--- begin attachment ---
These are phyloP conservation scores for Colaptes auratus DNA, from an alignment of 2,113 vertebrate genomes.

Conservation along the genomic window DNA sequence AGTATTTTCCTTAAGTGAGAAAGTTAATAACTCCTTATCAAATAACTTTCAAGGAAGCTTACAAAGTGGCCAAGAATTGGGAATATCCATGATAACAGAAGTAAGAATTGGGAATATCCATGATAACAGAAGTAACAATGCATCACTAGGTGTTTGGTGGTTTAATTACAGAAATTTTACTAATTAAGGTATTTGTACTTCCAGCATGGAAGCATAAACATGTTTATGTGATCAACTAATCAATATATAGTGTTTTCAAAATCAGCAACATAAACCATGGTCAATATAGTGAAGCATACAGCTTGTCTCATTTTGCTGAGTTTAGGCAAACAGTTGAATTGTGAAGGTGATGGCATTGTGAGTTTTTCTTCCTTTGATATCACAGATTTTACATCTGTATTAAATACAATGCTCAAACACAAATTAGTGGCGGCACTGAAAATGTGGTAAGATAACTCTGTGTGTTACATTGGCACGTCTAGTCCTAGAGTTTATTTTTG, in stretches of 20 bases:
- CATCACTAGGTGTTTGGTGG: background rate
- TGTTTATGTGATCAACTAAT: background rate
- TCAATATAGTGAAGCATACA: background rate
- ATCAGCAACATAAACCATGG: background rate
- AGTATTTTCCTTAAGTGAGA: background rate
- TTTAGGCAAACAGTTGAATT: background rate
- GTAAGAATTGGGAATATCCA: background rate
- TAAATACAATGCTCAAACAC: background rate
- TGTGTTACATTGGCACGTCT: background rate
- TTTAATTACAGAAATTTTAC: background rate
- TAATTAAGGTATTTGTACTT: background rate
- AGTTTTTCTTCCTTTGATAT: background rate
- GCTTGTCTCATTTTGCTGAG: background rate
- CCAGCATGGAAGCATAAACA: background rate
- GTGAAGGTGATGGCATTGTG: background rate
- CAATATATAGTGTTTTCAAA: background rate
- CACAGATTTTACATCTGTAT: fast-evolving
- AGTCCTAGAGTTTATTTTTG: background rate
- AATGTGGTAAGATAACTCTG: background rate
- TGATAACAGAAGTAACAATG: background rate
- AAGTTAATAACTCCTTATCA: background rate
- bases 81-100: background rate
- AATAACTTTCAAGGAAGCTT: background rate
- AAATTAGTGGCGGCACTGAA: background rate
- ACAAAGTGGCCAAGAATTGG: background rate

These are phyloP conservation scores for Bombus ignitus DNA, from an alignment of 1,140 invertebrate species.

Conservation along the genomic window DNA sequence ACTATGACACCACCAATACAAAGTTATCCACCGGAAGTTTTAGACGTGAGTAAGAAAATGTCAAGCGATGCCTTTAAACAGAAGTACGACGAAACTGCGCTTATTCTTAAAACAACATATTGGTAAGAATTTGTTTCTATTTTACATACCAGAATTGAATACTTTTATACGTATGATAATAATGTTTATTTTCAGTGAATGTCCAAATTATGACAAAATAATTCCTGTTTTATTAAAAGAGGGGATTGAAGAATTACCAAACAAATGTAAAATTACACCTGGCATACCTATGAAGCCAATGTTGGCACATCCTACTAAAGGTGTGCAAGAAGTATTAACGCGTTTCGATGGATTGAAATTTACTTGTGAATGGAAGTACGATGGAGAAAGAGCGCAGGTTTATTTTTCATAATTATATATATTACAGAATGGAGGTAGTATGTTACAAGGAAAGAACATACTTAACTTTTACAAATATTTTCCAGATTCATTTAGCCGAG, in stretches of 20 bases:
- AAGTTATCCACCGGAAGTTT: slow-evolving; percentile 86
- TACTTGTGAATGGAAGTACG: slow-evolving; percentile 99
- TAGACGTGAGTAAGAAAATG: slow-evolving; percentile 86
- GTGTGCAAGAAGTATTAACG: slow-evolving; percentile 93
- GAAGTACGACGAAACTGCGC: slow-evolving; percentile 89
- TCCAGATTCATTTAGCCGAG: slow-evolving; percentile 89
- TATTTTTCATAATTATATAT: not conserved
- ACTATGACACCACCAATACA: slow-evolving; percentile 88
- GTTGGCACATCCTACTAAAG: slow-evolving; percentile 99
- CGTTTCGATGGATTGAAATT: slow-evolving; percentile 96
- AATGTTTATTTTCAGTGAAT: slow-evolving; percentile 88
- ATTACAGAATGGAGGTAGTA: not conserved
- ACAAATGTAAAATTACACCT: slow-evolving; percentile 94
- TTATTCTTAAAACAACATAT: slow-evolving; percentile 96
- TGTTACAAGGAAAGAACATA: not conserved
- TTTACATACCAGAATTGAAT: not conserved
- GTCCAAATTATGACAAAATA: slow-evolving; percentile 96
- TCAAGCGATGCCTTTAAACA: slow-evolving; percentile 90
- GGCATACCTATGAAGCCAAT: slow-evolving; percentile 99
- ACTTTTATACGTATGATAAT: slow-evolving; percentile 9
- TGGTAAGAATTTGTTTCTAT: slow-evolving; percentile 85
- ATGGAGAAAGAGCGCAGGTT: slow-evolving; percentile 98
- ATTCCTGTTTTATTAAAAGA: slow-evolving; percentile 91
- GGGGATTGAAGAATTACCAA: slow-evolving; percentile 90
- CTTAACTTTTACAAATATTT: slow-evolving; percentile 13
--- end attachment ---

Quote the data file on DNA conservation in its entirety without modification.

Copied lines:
These are phyloP conservation scores for Colaptes auratus DNA, from an alignment of 2,113 vertebrate genomes.

Conservation along the genomic window DNA sequence AGTATTTTCCTTAAGTGAGAAAGTTAATAACTCCTTATCAAATAACTTTCAAGGAAGCTTACAAAGTGGCCAAGAATTGGGAATATCCATGATAACAGAAGTAAGAATTGGGAATATCCATGATAACAGAAGTAACAATGCATCACTAGGTGTTTGGTGGTTTAATTACAGAAATTTTACTAATTAAGGTATTTGTACTTCCAGCATGGAAGCATAAACATGTTTATGTGATCAACTAATCAATATATAGTGTTTTCAAAATCAGCAACATAAACCATGGTCAATATAGTGAAGCATACAGCTTGTCTCATTTTGCTGAGTTTAGGCAAACAGTTGAATTGTGAAGGTGATGGCATTGTGAGTTTTTCTTCCTTTGATATCACAGATTTTACATCTGTATTAAATACAATGCTCAAACACAAATTAGTGGCGGCACTGAAAATGTGGTAAGATAACTCTGTGTGTTACATTGGCACGTCTAGTCCTAGAGTTTATTTTTG, in stretches of 20 bases:
- CATCACTAGGTGTTTGGTGG: background rate
- TGTTTATGTGATCAACTAAT: background rate
- TCAATATAGTGAAGCATACA: background rate
- ATCAGCAACATAAACCATGG: background rate
- AGTATTTTCCTTAAGTGAGA: background rate
- TTTAGGCAAACAGTTGAATT: background rate
- GTAAGAATTGGGAATATCCA: background rate
- TAAATACAATGCTCAAACAC: background rate
- TGTGTTACATTGGCACGTCT: background rate
- TTTAATTACAGAAATTTTAC: background rate
- TAATTAAGGTATTTGTACTT: background rate
- AGTTTTTCTTCCTTTGATAT: background rate
- GCTTGTCTCATTTTGCTGAG: background rate
- CCAGCATGGAAGCATAAACA: background rate
- GTGAAGGTGATGGCATTGTG: background rate
- CAATATATAGTGTTTTCAAA: background rate
- CACAGATTTTACATCTGTAT: fast-evolving
- AGTCCTAGAGTTTATTTTTG: background rate
- AATGTGGTAAGATAACTCTG: background rate
- TGATAACAGAAGTAACAATG: background rate
- AAGTTAATAACTCCTTATCA: background rate
- bases 81-100: background rate
- AATAACTTTCAAGGAAGCTT: background rate
- AAATTAGTGGCGGCACTGAA: background rate
- ACAAAGTGGCCAAGAATTGG: background rate

These are phyloP conservation scores for Bombus ignitus DNA, from an alignment of 1,140 invertebrate species.

Conservation along the genomic window DNA sequence ACTATGACACCACCAATACAAAGTTATCCACCGGAAGTTTTAGACGTGAGTAAGAAAATGTCAAGCGATGCCTTTAAACAGAAGTACGACGAAACTGCGCTTATTCTTAAAACAACATATTGGTAAGAATTTGTTTCTATTTTACATACCAGAATTGAATACTTTTATACGTATGATAATAATGTTTATTTTCAGTGAATGTCCAAATTATGACAAAATAATTCCTGTTTTATTAAAAGAGGGGATTGAAGAATTACCAAACAAATGTAAAATTACACCTGGCATACCTATGAAGCCAATGTTGGCACATCCTACTAAAGGTGTGCAAGAAGTATTAACGCGTTTCGATGGATTGAAATTTACTTGTGAATGGAAGTACGATGGAGAAAGAGCGCAGGTTTATTTTTCATAATTATATATATTACAGAATGGAGGTAGTATGTTACAAGGAAAGAACATACTTAACTTTTACAAATATTTTCCAGATTCATTTAGCCGAG, in stretches of 20 bases:
- AAGTTATCCACCGGAAGTTT: slow-evolving; percentile 86
- TACTTGTGAATGGAAGTACG: slow-evolving; percentile 99
- TAGACGTGAGTAAGAAAATG: slow-evolving; percentile 86
- GTGTGCAAGAAGTATTAACG: slow-evolving; percentile 93
- GAAGTACGACGAAACTGCGC: slow-evolving; percentile 89
- TCCAGATTCATTTAGCCGAG: slow-evolving; percentile 89
- TATTTTTCATAATTATATAT: not conserved
- ACTATGACACCACCAATACA: slow-evolving; percentile 88
- GTTGGCACATCCTACTAAAG: slow-evolving; percentile 99
- CGTTTCGATGGATTGAAATT: slow-evolving; percentile 96
- AATGTTTATTTTCAGTGAAT: slow-evolving; percentile 88
- ATTACAGAATGGAGGTAGTA: not conserved
- ACAAATGTAAAATTACACCT: slow-evolving; percentile 94
- TTATTCTTAAAACAACATAT: slow-evolving; percentile 96
- TGTTACAAGGAAAGAACATA: not conserved
- TTTACATACCAGAATTGAAT: not conserved
- GTCCAAATTATGACAAAATA: slow-evolving; percentile 96
- TCAAGCGATGCCTTTAAACA: slow-evolving; percentile 90
- GGCATACCTATGAAGCCAAT: slow-evolving; percentile 99
- ACTTTTATACGTATGATAAT: slow-evolving; percentile 9
- TGGTAAGAATTTGTTTCTAT: slow-evolving; percentile 85
- ATGGAGAAAGAGCGCAGGTT: slow-evolving; percentile 98
- ATTCCTGTTTTATTAAAAGA: slow-evolving; percentile 91
- GGGGATTGAAGAATTACCAA: slow-evolving; percentile 90
- CTTAACTTTTACAAATATTT: slow-evolving; percentile 13